Irish Police Seize More Than 250 Pounds of Weed

Police in the Republic of Ireland announced this week that law enforcement officers seized more than 250 pounds of cannabis as part of an ongoing effort to target organized crime activity in the Dublin area. In a statement released on Tuesday, the garda (Irish national police force) said that the seizure resulted in the arrest of two men, who are being held pending further investigation.

The seizure was carried out as part of an ongoing investigation related to Operation Tara, a garda campaign to target serious organized crime activity in the Dublin Region. On Monday, officers intercepted two vehicles in Tallaght, a suburb of the capital city, leading to the search of a house in nearby Knocklyon. The action led to the seizure of about 120 kilograms (nearly 265 pounds) of cannabis, which the law enforcement agency said has an estimated street value of more than €2 million (more than $2.1 million).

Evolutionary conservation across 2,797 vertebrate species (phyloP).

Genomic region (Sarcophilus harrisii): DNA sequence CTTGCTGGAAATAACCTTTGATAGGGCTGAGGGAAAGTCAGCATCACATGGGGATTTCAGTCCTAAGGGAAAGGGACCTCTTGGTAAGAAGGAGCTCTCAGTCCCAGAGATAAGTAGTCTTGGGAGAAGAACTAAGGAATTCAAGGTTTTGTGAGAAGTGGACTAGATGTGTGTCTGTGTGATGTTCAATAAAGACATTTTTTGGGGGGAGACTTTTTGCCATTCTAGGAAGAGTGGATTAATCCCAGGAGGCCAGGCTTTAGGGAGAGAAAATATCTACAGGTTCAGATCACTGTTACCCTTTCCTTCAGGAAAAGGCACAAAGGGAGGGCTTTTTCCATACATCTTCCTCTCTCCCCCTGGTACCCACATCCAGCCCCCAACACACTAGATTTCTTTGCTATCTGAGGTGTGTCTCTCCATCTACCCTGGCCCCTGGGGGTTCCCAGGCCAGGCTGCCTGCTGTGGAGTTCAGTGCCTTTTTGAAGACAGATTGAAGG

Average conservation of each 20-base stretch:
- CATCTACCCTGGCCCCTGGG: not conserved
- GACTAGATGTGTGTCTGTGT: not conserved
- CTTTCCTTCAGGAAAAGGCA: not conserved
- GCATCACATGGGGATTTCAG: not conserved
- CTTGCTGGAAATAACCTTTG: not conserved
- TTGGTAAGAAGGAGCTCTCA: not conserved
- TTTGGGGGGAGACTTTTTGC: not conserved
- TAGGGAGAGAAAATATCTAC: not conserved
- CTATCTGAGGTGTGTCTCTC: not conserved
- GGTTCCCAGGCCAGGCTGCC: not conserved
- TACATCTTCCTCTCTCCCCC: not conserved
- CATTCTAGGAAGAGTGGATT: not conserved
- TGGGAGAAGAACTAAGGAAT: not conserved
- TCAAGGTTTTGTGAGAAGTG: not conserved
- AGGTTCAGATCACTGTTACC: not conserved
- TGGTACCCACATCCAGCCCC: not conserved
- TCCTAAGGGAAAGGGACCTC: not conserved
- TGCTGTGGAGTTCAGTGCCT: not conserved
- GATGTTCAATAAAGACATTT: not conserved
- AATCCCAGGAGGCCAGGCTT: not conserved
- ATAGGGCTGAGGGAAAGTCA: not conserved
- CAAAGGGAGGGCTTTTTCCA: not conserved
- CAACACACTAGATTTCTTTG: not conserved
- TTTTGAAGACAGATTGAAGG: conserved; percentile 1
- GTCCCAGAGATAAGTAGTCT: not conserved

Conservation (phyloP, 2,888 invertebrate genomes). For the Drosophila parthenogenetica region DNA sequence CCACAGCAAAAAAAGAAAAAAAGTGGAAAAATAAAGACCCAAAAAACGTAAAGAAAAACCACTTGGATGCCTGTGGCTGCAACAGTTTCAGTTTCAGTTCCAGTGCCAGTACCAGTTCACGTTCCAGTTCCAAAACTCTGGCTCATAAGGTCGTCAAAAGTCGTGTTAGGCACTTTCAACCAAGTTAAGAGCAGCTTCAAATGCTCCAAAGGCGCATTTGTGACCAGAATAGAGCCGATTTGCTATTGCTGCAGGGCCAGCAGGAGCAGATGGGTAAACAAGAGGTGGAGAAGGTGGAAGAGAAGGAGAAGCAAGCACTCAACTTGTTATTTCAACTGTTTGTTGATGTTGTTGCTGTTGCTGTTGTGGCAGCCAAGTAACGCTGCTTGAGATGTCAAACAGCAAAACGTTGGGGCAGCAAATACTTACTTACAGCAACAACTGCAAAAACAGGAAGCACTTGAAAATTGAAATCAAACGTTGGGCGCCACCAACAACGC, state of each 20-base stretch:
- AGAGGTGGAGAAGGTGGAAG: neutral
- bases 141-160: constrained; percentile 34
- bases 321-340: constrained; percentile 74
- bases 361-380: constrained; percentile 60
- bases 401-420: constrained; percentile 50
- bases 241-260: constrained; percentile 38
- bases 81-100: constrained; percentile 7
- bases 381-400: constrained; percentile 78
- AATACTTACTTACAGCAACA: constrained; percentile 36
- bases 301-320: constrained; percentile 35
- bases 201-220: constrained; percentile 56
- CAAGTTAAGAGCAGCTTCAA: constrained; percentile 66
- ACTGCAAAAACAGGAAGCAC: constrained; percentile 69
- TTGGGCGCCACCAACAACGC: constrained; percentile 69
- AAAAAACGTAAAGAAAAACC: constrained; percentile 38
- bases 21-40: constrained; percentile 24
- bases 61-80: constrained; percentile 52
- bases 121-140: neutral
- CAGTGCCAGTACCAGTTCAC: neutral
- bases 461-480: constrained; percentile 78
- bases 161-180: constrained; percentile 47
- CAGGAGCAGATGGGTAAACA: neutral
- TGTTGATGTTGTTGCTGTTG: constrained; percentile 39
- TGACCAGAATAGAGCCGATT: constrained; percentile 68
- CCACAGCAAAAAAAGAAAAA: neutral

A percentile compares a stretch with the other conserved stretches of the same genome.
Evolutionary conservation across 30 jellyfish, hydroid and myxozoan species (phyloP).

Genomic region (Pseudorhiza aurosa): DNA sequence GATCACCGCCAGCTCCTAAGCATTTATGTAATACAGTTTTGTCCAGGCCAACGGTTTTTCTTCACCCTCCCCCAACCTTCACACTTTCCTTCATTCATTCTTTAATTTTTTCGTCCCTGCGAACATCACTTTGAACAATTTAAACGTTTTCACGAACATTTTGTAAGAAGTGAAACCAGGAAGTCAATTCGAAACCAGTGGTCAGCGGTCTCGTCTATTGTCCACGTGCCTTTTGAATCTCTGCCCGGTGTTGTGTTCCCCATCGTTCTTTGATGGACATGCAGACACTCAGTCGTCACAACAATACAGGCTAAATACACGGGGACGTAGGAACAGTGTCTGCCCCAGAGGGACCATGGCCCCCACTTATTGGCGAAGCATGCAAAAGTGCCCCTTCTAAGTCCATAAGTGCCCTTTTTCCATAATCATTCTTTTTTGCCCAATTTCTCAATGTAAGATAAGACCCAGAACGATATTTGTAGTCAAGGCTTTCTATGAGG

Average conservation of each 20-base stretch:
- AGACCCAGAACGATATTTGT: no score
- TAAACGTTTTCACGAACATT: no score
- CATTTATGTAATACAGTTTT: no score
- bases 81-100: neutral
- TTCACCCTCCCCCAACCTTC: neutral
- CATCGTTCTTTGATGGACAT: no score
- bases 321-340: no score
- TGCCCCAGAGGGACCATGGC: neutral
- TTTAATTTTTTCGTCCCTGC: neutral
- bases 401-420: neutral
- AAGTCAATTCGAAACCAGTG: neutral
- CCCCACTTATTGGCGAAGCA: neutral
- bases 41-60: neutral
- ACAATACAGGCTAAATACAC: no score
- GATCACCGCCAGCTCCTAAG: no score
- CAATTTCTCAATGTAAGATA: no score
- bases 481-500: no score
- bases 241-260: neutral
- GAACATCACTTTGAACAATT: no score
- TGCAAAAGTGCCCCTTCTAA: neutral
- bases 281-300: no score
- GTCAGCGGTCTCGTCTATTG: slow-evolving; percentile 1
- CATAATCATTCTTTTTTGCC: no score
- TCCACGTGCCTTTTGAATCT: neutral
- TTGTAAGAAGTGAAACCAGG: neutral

“Personnel attached to the Garda National Drugs & Organised Crime Bureau (GNDOCB) supported by the Special Crime Task Force (SCTF), intercepted two vehicles in the Tallaght area and searched a residential address in the Knocklyon area,” a garda spokesperson said in a statement to the media. “During the course of these searches, 120kg of cannabis herb with an estimated street sale value of €2.4m was seized.”

Police noted that two men in their 40s had been arrested in conjunction with the seizure of the illicit cannabis. The men are currently being held on suspicion of drug trafficking charges as the investigation continues. The weed seized in the operation has been sent to a laboratory for further analysis.

Courtesy of the Garda

Public Pushes Back On Prohibition

The garda publicized the seizure on social media, noting in a Twitter post that the agency is “#KeepingPeopleSafe.” But other users on the platform questioned the public safety value of the police operation.

“Safe from what?” asked one Twitter user. “There would [have] been a few lads heading to shops for munchies after a few joints, do we really need to be safe from that or do you think there is bigger and more serious crime we should be kept safe from first.”